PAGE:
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7 minutes ago, Thatheff said:

when I try to adjust the focus the telescope focuser will adjust however the image I see remain a blur with no change at all. Also the first day I used it the image was projected normally but now it is inverted and doesn't seem to adjust.  Anything from 100 meters to .5 miles away. The telescope I got is a clestron national parks foundation 60 travel scope. Meant for camping and day hikes I loved the concept. I tried to carefully adjust one of the lenses to see if that would do anything but to no prevail. 

If the image was the right way up but now inverted then something must have changed. Are you using the supplied erect image diagonal, which will give a right way up image.

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It can only be one of a few issues all of which have been mentioned above, the last being as Peter mentioned above IE the diagonal not seating correctly or the mirrors are not clean....... This may make give the effect of looking clear one way as the view would be so small you do not notice the blur when looking through it in reverse.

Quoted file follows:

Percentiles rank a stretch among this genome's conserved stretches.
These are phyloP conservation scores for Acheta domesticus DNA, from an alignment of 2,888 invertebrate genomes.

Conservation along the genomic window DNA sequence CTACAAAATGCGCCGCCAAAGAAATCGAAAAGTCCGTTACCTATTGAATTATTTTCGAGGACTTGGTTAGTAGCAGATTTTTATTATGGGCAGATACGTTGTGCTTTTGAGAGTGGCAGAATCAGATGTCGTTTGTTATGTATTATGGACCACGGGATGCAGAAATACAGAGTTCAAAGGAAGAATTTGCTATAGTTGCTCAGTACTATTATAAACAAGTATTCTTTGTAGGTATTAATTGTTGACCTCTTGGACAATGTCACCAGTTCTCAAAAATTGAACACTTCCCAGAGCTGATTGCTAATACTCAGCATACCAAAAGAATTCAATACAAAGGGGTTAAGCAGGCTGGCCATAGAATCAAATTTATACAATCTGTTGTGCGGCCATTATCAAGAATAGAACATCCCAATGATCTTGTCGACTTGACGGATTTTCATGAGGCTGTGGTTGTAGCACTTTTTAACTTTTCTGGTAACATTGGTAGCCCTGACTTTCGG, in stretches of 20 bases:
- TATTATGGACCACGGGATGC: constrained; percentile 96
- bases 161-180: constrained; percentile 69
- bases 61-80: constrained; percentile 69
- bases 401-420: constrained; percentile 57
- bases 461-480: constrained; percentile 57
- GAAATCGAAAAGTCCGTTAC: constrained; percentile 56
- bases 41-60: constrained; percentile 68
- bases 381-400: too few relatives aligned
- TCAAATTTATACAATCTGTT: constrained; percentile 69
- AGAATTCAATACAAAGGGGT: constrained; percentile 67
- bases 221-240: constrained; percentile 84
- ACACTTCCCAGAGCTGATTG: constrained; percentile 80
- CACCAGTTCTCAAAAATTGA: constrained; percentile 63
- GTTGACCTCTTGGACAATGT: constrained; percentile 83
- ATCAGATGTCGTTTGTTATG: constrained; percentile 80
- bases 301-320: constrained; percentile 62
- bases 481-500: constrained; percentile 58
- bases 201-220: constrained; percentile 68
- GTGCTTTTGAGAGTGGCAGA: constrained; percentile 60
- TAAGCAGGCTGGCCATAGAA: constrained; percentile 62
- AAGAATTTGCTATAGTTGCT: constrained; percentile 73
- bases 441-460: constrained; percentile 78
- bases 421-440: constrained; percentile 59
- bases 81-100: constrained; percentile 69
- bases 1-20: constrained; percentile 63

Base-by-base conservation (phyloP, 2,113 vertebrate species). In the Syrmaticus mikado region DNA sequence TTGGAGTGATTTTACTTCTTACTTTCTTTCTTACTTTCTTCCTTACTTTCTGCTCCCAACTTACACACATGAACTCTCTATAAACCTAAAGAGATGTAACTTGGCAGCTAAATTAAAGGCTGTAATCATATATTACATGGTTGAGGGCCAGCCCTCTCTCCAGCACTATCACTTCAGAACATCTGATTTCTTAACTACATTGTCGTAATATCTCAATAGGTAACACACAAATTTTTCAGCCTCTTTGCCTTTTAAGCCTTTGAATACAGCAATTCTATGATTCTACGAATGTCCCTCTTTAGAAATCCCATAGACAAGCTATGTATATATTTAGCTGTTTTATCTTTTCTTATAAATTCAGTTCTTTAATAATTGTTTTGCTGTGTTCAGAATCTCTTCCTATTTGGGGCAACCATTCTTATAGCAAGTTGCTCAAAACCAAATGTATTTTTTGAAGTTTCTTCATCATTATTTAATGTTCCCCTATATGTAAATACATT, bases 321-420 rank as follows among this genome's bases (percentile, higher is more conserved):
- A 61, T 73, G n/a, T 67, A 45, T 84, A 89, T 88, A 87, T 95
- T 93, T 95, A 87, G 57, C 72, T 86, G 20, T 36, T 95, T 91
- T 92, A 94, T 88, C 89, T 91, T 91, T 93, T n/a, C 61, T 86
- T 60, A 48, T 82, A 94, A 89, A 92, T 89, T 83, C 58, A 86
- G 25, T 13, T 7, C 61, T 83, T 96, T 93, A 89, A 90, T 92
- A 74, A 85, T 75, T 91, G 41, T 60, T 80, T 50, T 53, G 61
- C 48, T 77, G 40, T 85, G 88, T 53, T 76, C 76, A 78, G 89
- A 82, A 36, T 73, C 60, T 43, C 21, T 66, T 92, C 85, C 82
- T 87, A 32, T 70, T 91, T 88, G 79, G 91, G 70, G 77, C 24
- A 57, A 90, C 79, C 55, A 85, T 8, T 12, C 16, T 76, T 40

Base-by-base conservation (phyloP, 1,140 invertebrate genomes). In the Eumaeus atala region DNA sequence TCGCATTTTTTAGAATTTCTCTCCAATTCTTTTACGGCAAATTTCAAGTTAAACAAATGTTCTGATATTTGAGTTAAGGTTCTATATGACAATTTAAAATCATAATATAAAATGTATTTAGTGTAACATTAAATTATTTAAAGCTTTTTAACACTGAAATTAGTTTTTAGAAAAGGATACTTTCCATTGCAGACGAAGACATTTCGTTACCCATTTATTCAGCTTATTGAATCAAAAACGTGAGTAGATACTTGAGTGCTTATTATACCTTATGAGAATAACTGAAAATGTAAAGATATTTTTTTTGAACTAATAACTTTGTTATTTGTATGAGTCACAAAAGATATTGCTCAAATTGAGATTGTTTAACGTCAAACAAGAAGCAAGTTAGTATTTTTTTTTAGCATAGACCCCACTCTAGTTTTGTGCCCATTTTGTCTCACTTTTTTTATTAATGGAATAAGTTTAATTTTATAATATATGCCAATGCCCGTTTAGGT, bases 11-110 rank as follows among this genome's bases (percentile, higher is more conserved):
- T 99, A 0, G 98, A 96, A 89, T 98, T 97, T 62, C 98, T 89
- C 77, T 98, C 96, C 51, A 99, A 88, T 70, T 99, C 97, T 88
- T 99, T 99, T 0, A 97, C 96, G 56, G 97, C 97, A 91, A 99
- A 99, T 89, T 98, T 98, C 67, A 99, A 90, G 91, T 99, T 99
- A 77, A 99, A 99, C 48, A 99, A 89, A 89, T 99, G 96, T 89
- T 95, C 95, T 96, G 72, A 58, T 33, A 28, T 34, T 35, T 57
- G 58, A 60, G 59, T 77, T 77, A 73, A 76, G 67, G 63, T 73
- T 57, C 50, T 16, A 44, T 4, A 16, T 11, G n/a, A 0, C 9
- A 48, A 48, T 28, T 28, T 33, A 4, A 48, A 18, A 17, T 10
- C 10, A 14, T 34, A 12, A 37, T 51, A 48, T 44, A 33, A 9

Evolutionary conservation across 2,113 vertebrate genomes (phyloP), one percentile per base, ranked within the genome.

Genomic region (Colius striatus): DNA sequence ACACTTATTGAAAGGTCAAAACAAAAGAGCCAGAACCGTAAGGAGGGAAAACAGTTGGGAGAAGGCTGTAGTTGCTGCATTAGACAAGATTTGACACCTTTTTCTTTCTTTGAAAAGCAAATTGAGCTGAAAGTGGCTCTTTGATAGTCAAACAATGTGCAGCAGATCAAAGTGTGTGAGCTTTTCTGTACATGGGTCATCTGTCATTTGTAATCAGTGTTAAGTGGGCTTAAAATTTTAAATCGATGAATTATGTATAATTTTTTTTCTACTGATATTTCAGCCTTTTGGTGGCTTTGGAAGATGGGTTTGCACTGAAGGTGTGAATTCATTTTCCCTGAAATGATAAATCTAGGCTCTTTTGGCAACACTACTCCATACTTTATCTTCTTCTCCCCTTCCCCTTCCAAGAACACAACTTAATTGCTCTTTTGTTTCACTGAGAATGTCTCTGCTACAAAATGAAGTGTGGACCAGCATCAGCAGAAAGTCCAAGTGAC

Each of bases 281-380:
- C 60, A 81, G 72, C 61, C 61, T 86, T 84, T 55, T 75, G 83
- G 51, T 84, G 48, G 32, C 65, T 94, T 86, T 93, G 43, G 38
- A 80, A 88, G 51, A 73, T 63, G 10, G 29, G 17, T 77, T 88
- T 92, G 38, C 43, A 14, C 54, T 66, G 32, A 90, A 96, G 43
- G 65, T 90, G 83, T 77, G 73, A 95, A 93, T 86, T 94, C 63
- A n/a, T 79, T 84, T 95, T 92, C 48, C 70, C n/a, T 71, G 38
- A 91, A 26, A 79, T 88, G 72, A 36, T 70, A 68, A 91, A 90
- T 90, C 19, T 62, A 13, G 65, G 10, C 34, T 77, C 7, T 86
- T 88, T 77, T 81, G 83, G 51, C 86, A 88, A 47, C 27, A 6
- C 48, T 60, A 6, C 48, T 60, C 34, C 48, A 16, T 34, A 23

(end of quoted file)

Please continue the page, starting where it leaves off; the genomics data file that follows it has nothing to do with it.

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Not sure what the problem is but its one of the above most likely. I have a 70mm Celestron travel scope and one thing i found out very quickly is that it doesnt do well at all when trying to observe planets. It, like your scope is designed as a wide field scope which is good for looking at star clusters and that sort of thing. It should give good views of the Moon also. It just cant handle the magnification needed to observe planets. 

A better tripod helps a bit.

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Ok I am not sure how weird this is. But the national park foundation celestron 60 Travelscope is only focusing with the angle lensepiece (in picture) after pure frustration. I went back to what I could remember worked. And well I guess I'll always need the angle lense. Is this a common thing? Anyways I really do appreciate all the help and feedback. 

image.jpeg

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It's possible it needs that travel and distance to come to focus. So that may be a 'yes' to your question. However as it's a 45° diagonal, it isn't the best for observing objects in outer-space like stars & planets. 45° diagonals are generally used for terrestrial observations. A 90° diagonal are considered best for the purposes of astronomy.

I hope this helps,

Dave